Dr Trish and Wally Franklin are putting an educational resource together to share what they've learned after researching Hervey Bay whales for more than two decades.
Dr Trish and Wally Franklin are putting an educational resource together to share what they've learned after researching Hervey Bay whales for more than two decades. Contributed

Everyone will soon know about Hervey Bay's whales

WHALE expert Dr Wally Franklin predicts that 10% more whales will swim past Hervey Bay during this whale season compared to last year.

He and his wife Dr Trish Franklin have studied whale movement along the coast for over two decades and have seen a pattern form.

When they started their initial research, Wally describes the whale number at Hervey Bay to be about 1,000 compared to 25,000 at present.

"Before the last major period of whaling, the numbers could have been as high as 40,000," he said.

"We have seen a steady increase but there is still a long way to go.

"Aside from the increase of number of whales, another fundamental change that has happened is an extended whale season."

After years of gathering information, the pair is ready to put their findings about Hervey Bay's whales to the world.

They will develop educational resources in the next stage of what is known as The Oceania Project.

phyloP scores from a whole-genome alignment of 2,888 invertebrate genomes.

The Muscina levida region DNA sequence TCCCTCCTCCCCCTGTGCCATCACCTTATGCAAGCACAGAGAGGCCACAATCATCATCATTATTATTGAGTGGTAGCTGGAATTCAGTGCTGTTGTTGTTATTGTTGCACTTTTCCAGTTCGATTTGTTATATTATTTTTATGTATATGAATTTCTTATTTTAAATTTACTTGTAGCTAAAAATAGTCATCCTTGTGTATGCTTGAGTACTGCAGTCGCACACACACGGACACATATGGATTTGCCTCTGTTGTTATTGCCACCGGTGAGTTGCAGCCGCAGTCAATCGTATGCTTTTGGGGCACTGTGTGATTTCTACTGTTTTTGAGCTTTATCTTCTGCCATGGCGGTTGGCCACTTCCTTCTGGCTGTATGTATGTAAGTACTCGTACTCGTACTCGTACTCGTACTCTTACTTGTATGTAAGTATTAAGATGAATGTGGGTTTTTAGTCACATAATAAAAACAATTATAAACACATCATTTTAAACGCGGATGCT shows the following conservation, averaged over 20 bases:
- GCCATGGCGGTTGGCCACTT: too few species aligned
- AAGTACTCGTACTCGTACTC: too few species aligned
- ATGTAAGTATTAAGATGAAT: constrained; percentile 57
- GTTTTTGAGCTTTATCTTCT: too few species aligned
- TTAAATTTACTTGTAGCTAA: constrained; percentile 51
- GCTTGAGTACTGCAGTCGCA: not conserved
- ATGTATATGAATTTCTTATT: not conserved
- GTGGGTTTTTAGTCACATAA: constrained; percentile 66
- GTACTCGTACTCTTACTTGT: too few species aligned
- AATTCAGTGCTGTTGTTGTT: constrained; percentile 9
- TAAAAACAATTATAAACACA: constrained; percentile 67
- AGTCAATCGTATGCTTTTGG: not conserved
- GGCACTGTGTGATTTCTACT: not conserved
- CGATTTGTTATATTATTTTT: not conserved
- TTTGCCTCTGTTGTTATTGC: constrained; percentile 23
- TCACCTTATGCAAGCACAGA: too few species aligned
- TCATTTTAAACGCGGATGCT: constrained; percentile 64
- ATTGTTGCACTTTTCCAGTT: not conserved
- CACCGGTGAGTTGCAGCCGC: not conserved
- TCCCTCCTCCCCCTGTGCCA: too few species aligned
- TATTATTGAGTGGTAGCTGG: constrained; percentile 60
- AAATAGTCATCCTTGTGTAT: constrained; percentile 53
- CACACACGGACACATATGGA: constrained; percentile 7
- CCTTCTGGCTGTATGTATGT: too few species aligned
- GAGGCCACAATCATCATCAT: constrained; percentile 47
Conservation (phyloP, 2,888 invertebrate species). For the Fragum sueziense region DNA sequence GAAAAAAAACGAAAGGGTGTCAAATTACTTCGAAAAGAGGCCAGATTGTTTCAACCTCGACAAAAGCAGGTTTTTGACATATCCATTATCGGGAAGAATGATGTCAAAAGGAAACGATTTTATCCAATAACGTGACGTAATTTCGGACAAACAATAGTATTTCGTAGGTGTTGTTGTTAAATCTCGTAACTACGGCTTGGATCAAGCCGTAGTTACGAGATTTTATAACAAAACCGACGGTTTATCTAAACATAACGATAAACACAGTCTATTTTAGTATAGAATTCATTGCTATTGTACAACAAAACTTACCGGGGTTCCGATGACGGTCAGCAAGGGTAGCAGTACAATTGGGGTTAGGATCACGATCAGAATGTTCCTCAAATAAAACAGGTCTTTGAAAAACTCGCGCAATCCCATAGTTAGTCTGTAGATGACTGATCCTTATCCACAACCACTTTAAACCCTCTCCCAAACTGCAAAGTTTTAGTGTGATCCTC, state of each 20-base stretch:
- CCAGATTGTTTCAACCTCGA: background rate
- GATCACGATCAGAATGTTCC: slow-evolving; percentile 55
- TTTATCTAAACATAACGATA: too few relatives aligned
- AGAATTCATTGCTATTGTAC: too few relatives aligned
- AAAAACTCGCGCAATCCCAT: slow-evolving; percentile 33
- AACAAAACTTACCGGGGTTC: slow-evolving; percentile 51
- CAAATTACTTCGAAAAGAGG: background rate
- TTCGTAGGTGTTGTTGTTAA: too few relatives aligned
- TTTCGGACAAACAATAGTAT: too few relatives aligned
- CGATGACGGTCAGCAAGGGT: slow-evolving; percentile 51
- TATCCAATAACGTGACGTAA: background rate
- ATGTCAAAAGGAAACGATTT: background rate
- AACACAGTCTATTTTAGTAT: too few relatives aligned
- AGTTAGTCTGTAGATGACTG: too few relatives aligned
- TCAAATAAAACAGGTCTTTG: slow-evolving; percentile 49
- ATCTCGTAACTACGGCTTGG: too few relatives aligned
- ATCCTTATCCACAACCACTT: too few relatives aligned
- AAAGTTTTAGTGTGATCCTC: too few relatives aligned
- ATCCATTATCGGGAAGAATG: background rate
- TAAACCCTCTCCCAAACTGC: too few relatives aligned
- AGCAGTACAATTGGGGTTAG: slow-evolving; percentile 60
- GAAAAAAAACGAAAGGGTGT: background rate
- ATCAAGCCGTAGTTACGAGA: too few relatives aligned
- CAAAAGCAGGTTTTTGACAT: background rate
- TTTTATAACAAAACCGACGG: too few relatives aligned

"Over the last two years, we have been completely focused on publishing our research in scientific journals and getting our PHDs," Wally said.

"The public generally doesn't have access to that, so we will take all the detailed info and build it into our website.

"It will be an amazing educational resource that will promote Hervey Bay."

The Oceania Project is already making waves, with more than 145k likes on Facebook and their videos YouTube have more than 8 million combined views.

"Our existing site gets visits from all around the world but we estimate with the new information, traffic will double," Wally said.

To fund the initial research, the pair took others out with them on expeditions with Dr Wally estimating that as many as 2500 came along.

That isn't possible with this stage of the project which is why the Wally and Trish have opened up to the public for help.

To help fund The Oceania Project, visit gofundme.com/theoceaniaproject.



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